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Published on June 18th, 2015 | by Day Trader

What Does It Mean That The Fed Is Raising Interest Rates?

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Since the Great Recession kicked off in 2008, you’ve probably heard lots of speculation about when the Federal Reserve would raise interest rates. For years, the Fed has kept interest rates extremely low, close to zero. As the economy improves, albeit slowly, financial watchdogs have been waiting for the fed to raise interest rates. This June, there are serious indications that the wait is over.

Even so, the average American probably doesn’t actually know what that means, both for them personally and the economy at large. What interest rates would be affected? Will the increase affect my bank account? If you have any questions like this, or are realizing just now that you don’t actually know which interest rates people keep talking about, then don’t be embarrassed. Here’s a quick primer to bring you up to speed.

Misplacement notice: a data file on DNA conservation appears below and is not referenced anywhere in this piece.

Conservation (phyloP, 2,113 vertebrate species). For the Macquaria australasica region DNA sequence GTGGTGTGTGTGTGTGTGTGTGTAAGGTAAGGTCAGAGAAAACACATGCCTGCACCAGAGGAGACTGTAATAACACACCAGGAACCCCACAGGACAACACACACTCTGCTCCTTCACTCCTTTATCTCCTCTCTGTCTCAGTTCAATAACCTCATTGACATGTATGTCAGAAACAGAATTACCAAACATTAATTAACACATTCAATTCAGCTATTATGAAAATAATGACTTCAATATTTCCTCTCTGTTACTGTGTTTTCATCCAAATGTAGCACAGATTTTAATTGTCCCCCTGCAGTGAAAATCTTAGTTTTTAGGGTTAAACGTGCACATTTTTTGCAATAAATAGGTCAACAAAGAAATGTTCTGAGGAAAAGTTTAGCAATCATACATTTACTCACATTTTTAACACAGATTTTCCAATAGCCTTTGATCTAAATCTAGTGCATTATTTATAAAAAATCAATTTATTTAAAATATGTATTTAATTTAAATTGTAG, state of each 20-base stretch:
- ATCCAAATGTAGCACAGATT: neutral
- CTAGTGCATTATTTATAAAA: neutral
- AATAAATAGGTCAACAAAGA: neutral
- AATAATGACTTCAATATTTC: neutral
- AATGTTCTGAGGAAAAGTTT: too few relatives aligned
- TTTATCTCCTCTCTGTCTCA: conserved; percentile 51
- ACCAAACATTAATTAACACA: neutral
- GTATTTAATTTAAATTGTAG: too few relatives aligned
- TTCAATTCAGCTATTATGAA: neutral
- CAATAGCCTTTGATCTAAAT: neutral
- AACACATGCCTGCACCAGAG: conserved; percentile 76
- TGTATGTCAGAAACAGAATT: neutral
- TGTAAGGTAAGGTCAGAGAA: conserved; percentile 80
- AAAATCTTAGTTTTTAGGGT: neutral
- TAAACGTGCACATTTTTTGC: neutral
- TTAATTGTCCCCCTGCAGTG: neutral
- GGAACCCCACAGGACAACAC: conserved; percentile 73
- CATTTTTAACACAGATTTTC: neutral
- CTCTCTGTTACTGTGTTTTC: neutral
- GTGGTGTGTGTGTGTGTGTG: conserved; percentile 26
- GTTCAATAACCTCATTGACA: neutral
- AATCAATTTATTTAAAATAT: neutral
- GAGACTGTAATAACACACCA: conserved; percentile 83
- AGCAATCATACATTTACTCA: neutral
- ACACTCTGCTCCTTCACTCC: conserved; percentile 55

What does it mean when people say, “The Fed is going to raise interest rates this year?”

The Federal Reserve controls what’s called the “Federal Funds” interest rate. Banks are required by law to hold a certain amount of cash in reserve, and sometimes banks led these funds to each other. The interest rate on those loans are kept extremely low in times of recession, but in 2015 the Fed might finally raise the rates.

What would happen if the Fed raises the rates?

For the average American, the primary effect of the rate increase would be psychological. It’s an indication that the Fed thinks the economy is finally healthy again, or at least, healthy enough.

How would the Fed raising interest rates affect me?

Unless you secretly moonlight as one of the best banks in the country, then the federal funds rate doesn’t directly apply to you. However, it does act as a benchmark and general indicator of economic health, and banks and lenders use it to help set banking rates on other professional loans.

For instance, many commercial banks set the rate of professional loans like car loans and home equity loans based on the federal funds rate. So if you’re seeking out professional loans this year or hunting for a deal on home mortgage interest rates, then keep a close eye on the actions of the Fed.

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